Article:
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Giant kelp switches diet when key nutrient becomes scarce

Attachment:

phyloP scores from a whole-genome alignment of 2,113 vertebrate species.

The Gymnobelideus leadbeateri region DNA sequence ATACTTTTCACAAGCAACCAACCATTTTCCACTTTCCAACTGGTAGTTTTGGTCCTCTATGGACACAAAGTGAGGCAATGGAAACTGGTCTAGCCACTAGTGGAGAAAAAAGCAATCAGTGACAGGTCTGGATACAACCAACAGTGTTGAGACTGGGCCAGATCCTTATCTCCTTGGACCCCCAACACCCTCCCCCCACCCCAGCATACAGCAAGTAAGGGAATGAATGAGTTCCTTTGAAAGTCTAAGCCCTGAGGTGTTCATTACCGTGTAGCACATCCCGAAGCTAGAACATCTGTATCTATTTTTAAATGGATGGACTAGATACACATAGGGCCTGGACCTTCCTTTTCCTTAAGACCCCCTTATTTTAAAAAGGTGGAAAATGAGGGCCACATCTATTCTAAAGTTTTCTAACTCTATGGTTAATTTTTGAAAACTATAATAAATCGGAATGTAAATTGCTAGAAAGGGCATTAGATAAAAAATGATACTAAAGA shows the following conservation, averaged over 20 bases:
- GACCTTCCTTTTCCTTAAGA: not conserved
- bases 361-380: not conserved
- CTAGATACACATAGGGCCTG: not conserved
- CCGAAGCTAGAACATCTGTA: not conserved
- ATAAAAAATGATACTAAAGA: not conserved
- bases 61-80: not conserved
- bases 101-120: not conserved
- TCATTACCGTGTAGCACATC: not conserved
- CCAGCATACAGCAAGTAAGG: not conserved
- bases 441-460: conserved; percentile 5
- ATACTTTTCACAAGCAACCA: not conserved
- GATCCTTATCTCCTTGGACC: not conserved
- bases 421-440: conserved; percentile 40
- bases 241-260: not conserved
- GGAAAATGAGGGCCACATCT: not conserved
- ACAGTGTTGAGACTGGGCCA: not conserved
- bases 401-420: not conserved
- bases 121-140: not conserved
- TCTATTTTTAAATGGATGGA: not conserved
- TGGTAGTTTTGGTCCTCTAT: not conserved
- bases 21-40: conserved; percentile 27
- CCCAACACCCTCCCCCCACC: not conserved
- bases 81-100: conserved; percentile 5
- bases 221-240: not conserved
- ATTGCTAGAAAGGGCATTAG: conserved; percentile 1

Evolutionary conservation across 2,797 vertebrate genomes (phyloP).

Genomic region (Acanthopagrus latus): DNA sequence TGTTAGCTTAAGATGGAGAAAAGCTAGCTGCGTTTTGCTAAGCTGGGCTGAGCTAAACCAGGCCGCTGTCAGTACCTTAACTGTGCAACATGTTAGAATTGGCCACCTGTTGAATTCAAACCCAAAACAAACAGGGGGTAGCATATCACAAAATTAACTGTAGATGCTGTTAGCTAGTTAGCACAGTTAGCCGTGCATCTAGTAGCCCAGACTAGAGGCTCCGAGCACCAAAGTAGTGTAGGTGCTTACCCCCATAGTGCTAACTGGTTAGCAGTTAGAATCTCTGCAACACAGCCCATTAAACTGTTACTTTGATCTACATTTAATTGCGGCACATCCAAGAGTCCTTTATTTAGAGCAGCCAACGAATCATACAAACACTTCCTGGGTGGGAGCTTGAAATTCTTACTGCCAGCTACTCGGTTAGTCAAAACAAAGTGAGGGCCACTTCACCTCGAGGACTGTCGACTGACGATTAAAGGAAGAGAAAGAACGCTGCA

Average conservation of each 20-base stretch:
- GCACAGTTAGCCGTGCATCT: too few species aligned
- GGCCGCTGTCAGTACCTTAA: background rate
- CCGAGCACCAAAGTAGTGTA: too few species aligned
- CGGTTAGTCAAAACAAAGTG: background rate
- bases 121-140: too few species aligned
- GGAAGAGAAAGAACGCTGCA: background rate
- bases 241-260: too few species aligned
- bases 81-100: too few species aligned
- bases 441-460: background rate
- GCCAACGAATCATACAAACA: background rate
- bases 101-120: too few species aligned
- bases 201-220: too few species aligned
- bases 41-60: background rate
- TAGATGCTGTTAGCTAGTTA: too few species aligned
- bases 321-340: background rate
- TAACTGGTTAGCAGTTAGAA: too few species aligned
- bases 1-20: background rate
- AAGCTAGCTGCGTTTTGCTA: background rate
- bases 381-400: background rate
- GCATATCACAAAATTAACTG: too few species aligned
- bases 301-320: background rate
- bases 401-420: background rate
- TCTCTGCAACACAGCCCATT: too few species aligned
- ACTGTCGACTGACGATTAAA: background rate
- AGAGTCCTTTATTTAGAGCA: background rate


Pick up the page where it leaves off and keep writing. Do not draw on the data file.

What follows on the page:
One of the fastest-growing organisms on Earth, giant kelp can grow 2 feet a day and reach almost 150 feet in length -- in one growing season. Growth spurts of this large seaweed are fueled by a diet of dissolved nitrogen. One of the main forms of nitrogen is nitrate, and although nitrate is scarce in the summer and fall, giant kelp continues to grow year-round. Researchers affiliated with the National Science Foundation Santa Barbara Coastal Long-Term Ecological Research site wanted to determine how giant kelp maintained its impressive growth in seasons when nitrate all but disappears. The researchers conducted experiments on giant kelp in the field and on kelp blades brought back to the lab. They tested whether the seaweed was able to take advantage of urea as a nutrient, and compared growth rates when ammonium and nitrate were used as nutrients.

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